The Big Picture

Gale Boyd

I loved Sister Runia’s talk during the Saturday night session. She talked about “seeing the big picture,” which, of course, we can’t see, even though we try to have an eternal perspective. Watching so many people lose their faith in the midst of increasing chaos in the world is truly difficult and disheartening. Sometimes I’ve wondered if there would actually be a core community of saints able to live by celestial covenants that would be large enough to prepare for the Second Coming of the Lord. That we have so many missionaries going out right now should answer my question, but I still struggle because of loved ones turning away. I gained hope from Sister Runia’s statement that “It’s the Savior’s work to bring our loved ones back. It’s His work and His timing.”

Treasure Them While You Have Them

Benjamin Pacini

A number of years ago, my brother pulled me to the side and encouraged me to do what I could to live closer to my parents. He spoke soberly. I worried something was wrong with their health.  He responded to the question he sensed: “Mom and Dad are well. I simply feel that we should treasure them while we have them.”

His words came to my mind during this last conference. Elder Holland’s absence was palpable. President Nelson’s health was on everyone’s mind. President Oaks was his spry self–but still clocks in at 91. Both Presidents Ballard and Eyring specifically evoked the short time they have left–and seemed to leave final messages to their descendants. President Ballard directly addressed that his eyes have gotten old, and he has a hard time seeing the teleprompters. His talk was all the more meaningful for it. President Ballard’s address focused on Joseph Smith and his part in the restoration of the gospel of Jesus Christ—meaningful, especially because of his connection to the Smith family. President Eyring’s address was nothing short of a love letter to his progeny, encouraging them to stay on the path of happiness. President Nelson encouraged us to “think Celestial.”

I once studied final conference addresses by church leaders–the last talk they gave before they died. Normally, I love doctrinally complex sermons, but there is holiness to these that is in so many ways more transcendent: a focus on simple truths, intergenerational love, and those things that matter most. There’s a somberness to such messages that comes from knowing what is coming, but a peace that comes from knowing that the victory of time, age, and death will be short-lived. That study left me feeling still and at peace. It gave me feelings that typically only come at the temple: a sense of the thinness of the veil.

I’m still not over Elder Maxwell, President Faust, or President Hinckley. Treasure them while you have them, indeed.

I thought of the final messages given by the prophet Lehi, King Benjamin, Father Adam before he died, and all the great patriarchs, calling together family and loved ones to hear testimony and final blessing. I am not foretelling any church leader’s impending passing–that timing is left to God alone. Rather, I felt that some leaders had deliberately prepared messages packed with all the love, consecration, and pure testimony of a final message. Those feelings of somberness, love, and gratitude permeated my experience with this conference.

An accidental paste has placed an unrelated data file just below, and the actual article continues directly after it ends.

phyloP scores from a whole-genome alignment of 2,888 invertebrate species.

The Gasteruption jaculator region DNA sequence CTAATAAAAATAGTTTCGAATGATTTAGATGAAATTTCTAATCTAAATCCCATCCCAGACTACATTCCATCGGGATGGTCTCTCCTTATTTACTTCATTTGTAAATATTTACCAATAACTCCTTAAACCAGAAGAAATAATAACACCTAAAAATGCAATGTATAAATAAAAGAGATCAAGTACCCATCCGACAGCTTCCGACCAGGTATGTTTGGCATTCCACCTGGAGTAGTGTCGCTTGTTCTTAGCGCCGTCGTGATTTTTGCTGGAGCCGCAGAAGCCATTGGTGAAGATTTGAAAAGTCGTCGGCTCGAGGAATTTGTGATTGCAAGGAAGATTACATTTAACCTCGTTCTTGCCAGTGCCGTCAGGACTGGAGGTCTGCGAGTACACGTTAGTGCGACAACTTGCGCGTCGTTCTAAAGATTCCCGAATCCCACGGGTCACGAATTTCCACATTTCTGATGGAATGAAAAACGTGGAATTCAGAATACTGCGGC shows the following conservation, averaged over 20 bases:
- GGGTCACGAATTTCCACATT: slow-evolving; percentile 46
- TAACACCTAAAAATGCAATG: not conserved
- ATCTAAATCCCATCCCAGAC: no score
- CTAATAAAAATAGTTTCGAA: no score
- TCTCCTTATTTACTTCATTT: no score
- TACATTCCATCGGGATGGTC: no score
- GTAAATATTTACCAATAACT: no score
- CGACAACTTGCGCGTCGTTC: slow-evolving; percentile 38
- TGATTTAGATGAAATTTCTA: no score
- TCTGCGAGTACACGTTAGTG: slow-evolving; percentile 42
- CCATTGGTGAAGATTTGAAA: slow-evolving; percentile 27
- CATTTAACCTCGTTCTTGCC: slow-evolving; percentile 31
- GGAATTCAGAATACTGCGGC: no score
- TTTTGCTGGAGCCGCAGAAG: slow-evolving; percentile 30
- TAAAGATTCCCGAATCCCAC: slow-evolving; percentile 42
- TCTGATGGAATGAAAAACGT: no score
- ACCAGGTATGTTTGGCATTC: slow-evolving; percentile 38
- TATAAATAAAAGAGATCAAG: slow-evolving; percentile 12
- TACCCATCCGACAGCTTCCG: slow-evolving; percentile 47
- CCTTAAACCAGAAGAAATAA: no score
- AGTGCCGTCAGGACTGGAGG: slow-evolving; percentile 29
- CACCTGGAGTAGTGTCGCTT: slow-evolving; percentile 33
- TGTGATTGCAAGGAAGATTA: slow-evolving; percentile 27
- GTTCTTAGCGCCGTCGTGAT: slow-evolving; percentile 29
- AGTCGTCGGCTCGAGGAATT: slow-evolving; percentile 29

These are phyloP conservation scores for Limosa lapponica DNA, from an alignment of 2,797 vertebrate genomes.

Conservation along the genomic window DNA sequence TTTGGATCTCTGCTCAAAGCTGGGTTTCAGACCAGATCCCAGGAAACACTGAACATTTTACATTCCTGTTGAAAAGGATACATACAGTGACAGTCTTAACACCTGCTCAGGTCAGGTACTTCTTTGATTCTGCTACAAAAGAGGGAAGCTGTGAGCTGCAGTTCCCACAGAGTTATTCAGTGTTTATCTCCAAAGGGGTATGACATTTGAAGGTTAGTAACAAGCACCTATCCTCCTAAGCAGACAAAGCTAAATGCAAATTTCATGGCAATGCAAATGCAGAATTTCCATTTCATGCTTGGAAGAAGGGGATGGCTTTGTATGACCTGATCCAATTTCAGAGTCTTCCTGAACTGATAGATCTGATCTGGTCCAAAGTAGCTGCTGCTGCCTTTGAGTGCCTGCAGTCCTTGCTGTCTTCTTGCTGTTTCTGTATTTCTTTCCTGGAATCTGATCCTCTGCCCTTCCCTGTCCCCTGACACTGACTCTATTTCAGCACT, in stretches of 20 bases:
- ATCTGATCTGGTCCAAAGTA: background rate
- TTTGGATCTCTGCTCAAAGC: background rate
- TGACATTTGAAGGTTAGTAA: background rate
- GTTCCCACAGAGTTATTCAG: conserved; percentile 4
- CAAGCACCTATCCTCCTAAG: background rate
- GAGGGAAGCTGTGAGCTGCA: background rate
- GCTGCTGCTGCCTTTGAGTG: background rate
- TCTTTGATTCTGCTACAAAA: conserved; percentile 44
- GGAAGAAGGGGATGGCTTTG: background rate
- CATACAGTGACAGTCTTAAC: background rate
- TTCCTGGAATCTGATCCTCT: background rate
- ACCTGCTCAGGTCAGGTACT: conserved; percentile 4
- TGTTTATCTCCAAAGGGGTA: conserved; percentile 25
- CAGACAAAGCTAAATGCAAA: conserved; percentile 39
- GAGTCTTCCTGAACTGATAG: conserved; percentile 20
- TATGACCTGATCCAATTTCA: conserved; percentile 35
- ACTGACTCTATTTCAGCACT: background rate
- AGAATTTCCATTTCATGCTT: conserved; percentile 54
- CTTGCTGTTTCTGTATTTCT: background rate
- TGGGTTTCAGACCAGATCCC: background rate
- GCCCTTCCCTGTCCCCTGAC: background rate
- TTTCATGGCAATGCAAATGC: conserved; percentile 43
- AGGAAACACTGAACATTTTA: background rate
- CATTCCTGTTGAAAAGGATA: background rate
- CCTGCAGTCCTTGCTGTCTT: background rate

The victory of time, aging, and death truly may be inevitable–but in our theology, it will be short-lived. The hope of a literal resurrection is a source of hope for many Christians: a victory over death itself; a time to come in which we will be reunited with prophets and patriarchs, loved ones and progenitors. We should savor every minute we have with those we love now and treasure it all the more for knowing that our time together in mortality is finite; but all the while, looking forward in anticipation to the day of the resurrection to come.

How to Find Peace

CD Cunningham

As I listened to the remarks from Sister Wright, Elder Choi, and Elder Bednar, I was struck by their testimonies of how coming unto Christ brings peace. When Sister Wright faced the devastating news of cancer, in an instant, the Holy Ghost reassured her that because of the gospel, no matter if she lived or died, everything would be okay. Her family was prepared by living the gospel. Like her, I realized that daily actions like prayer, scripture study, and home evening truly matter in building spiritual strength for hard times. Elder Choi’s promise that “our challenges and problems will be easier to bear” when we keep the commandments resonated with me. I, too, can receive strength from covenants and obedience. Elder Bednar’s words that “your personal anguish will be relieved” through patience and faithfulness touched my heart. As I strive to come unto Christ, I know He can ease my anxieties and sorrows. Though our trials may vary, the peace found in the Savior is universal. His grace is sufficient for all. As I yield my heart to God and wait patiently on Him, I will find the peace that only Christ can give. His power calms life’s storms. His love heals every wound. His light illuminates any darkness. Coming unto Him brings an inner stillness amid outer turmoil. I am deeply grateful for the chance to renew my covenants and feel His peace.